Mille Miglia 1957: Last Act in a Legendary Race
“As he was just about to re-start, sent on his way with a happy wave from Linda, his eyes are two sad cracks. One senses the return of that internal anguish which had surfaced a few hours earlier at the Ravenna stop. He had begun to die and he knew it.”
(Italian / English) Did he really know that? Would you have seen that in his eyes in the photo (p. 81) the excerpt above refers to? Or is the author, with the benefit of hindsight, reading into it?
If you know nothing about the Mille Miglia, especially that year’s Mille, the one that because of what was to happen next would be the last one for 20 years, such word pictures will draw you in, and that, really, is what a good book should do.
If you do know the sad story of the 24th running of the Mille that would see Alfonso de Portago—whether he did have a premonition that “he had begun to die” or not—perish at the wheel of his Ferrari (and worse, taking 11 others with him), then you’ll find many instances in the book where events that have yet to come to pass are “read into” the story as it is unfolding, ascribing to the protagonists thoughts, feelings, knowledge they could not have had at the time. Chalk it up to Dolcini’s writing style. He certainly knows the raw facts and hard data, and has several Mille and other motorsports books under his belt, but this sort of “dramatization” does amp up the volume.
One thing that is very much a matter of personal style is his ornate way of building long, complex, nested sentences, often enough using quotes within quotes, all of which forcing the reader to read certain sentences three times, ten times, only to still wonder if they got it. Maybe Dolcini’s other day job, that of Professor of History of the Philosophy of the Middle Ages, gets in the way here. The English translation, too often a dubious aspect of this publisher’s books, struggles mightily with this and often enough, by too slavishly adhering to the Italian structures, fails.
This really only means you have to put some work into this book to get the most out of it. A quick sidebar: this book came out in 2011, as the first of a series that was to cover all 1947–57 races. We purposely didn’t review it then, waiting instead for further installments. Nothing happened, except a companion volume in 2013 (The Minor Classes: The Unsung Heroes of the Mille Miglia) that covered those classes in 1957 that were not considered in the present book which only looks at the Over 2 Liter Sports and GT Class.
Given the historical importance of the 1957 tragedy it is no wonder that the topic has been explored many times and in many ways. In terms of basic facts there is nothing fundamentally new here although Dolcini does early on refer to a “previously unpublished legal file of the Portago accident.” (This quote, if you missed it, is an example of the sort of English that lacks clarity.) The illustrations, some even in color, are well chosen and of decent size and reproduction quality. Some may very well be new to the record (credits are listed at the back) although it might only look that way because of how the way they are cropped yields a different image area. Quite a few include significant others (when is the last time you’ve seen a photo of Laura Ferrari [above]??) which is a nice touch in a story that, at its core, is about the human side of the cruel sport.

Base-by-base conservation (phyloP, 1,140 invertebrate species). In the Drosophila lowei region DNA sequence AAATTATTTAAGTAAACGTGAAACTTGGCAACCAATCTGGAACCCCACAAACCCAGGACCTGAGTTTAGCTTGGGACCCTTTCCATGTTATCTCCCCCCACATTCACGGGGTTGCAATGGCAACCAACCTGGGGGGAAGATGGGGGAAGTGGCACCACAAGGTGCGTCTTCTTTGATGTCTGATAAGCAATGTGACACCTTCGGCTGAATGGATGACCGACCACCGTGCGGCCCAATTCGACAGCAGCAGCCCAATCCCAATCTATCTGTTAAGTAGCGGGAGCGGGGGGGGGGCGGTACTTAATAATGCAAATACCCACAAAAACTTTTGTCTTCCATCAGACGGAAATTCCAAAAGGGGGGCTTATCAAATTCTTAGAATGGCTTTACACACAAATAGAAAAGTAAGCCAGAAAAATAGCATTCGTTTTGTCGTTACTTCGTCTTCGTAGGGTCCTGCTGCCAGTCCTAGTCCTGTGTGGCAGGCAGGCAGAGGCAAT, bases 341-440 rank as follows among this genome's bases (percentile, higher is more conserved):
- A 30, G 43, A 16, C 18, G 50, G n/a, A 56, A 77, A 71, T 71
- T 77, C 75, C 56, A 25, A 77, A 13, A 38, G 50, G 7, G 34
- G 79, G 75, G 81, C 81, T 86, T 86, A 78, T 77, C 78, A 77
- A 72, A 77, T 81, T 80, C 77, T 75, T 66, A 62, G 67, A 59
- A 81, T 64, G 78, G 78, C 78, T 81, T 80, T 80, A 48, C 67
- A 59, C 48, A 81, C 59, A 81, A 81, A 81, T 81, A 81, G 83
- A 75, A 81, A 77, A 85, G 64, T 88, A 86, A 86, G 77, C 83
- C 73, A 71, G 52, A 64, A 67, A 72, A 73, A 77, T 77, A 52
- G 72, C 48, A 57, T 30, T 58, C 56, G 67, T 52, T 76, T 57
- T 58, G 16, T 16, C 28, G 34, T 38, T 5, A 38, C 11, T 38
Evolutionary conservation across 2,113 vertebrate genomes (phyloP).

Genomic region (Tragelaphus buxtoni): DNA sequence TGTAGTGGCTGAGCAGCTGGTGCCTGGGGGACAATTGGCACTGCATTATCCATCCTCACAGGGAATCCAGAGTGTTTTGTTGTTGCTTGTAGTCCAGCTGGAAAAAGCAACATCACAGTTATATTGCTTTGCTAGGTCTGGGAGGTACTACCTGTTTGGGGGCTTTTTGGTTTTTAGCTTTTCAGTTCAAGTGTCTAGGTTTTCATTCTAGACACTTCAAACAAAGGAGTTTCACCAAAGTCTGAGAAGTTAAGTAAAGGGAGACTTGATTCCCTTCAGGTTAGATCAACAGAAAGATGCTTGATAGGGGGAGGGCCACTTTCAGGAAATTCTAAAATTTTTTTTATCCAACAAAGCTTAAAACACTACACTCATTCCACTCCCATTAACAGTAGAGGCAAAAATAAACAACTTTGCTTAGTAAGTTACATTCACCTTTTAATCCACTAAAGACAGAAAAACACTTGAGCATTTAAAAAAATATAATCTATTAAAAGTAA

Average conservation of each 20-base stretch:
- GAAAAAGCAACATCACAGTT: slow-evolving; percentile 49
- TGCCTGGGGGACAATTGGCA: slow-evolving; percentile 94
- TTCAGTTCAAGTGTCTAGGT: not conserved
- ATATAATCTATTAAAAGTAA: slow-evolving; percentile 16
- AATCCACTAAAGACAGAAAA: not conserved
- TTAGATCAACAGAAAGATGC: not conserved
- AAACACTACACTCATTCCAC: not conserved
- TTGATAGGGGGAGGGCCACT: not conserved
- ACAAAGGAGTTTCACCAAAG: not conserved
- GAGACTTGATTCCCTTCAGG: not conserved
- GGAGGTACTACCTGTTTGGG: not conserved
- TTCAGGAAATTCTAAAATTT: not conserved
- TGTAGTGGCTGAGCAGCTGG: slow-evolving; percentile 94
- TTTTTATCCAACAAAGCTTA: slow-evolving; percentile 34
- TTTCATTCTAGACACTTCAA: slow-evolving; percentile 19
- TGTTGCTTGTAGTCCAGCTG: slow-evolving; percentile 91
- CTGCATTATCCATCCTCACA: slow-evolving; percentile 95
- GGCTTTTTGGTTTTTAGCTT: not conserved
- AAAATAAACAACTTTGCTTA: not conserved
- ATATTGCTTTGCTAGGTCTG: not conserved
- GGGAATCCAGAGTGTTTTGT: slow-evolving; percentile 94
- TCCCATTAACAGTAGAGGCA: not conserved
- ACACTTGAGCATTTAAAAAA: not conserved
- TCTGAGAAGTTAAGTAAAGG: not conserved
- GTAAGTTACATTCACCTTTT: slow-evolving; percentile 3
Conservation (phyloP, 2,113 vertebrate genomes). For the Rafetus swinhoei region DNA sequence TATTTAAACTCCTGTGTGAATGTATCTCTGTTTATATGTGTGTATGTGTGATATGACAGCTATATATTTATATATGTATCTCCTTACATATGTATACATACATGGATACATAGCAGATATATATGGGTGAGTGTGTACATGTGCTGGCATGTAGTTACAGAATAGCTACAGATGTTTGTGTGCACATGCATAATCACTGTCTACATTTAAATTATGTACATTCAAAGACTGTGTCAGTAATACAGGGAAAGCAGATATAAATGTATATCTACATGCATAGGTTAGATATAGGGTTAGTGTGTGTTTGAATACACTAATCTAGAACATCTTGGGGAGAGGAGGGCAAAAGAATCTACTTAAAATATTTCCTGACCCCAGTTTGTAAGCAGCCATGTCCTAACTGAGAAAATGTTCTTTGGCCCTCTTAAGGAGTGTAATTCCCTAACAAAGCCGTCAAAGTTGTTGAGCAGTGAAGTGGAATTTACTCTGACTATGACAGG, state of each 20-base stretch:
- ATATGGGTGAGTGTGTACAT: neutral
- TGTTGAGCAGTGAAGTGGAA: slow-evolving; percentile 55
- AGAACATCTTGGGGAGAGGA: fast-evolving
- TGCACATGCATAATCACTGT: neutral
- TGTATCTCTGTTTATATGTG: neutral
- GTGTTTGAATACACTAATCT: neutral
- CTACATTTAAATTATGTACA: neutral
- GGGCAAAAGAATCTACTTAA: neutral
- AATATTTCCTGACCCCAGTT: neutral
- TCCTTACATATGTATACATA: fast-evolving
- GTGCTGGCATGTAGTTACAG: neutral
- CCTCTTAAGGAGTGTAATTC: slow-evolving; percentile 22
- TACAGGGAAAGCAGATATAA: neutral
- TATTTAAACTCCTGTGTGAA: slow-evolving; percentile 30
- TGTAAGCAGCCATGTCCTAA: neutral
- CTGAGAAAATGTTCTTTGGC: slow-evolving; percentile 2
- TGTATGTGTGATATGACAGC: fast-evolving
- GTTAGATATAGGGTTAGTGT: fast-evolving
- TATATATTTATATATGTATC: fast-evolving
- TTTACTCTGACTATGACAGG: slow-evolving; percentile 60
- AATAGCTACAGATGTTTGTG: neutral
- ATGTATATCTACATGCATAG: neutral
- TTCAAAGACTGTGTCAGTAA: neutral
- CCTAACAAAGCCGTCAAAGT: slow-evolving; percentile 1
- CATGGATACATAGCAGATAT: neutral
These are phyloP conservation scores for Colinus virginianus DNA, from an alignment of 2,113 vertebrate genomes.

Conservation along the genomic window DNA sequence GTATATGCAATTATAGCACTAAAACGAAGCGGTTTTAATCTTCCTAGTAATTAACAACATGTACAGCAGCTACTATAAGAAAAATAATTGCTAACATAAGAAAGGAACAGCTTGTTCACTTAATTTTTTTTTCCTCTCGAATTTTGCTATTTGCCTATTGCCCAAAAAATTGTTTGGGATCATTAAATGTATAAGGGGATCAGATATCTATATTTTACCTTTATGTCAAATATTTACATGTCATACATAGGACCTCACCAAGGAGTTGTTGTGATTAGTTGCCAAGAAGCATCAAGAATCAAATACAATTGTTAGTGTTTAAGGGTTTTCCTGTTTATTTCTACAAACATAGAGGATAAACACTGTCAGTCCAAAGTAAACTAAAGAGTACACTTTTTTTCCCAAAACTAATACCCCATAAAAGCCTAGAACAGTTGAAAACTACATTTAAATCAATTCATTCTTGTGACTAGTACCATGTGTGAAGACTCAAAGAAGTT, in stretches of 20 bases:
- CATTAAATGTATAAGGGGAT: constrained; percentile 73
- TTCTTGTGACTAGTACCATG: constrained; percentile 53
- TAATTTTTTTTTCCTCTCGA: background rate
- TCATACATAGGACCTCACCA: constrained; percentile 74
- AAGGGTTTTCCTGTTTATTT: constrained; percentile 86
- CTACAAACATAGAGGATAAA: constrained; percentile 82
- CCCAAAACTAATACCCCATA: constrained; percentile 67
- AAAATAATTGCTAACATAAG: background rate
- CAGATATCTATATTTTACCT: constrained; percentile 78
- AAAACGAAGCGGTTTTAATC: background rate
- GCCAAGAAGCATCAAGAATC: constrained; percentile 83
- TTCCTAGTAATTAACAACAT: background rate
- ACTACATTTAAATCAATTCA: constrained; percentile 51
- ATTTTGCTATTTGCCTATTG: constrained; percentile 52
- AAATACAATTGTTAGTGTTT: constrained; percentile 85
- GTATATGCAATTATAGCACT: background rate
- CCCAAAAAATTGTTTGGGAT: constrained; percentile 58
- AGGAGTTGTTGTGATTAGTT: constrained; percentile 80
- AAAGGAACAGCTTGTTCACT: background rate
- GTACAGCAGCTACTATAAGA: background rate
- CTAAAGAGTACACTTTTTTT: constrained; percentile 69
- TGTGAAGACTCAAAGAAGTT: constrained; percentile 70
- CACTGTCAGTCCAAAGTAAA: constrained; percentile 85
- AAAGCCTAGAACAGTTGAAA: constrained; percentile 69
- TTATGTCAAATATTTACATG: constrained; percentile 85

Each stage is covered in its own chapter, replete with a map (place names print a bit fuzzy) and data tables. For the Appendices you’ll have to cozy up to your Italian friends: the entire 11-page booklet of Mille Miglia ragulations [sic], starting order, overall results and class results, and a Bibliography by chapter (which, therefore, should probably be thought of as Sources) are in Italian, except for heads.
Even without Dolcini’s efforts at adding color to the story by dwelling on the inner lives of the protagonists, the pressures they are under become abundantly clear—financial, technical, philosophical, the disparity in age and temperament and their station in life. Information, misinformation, delayed information all play a role in manipulating especially the drivers. Their seemingly reasoned choices are as compromised as off-the-cuff judgment calls. And so de Portago sees no other choice than to keep on driving, overdriving, and so to perish. Morituri te salutant! “Those who are about to die salute you” said the gladiators to their Caesar as they took their places.
In historical terms, this is an exceptionally rich story, and here it is told in a rich way.
Copyright 2016, Sabu Advani (speedreaders.info)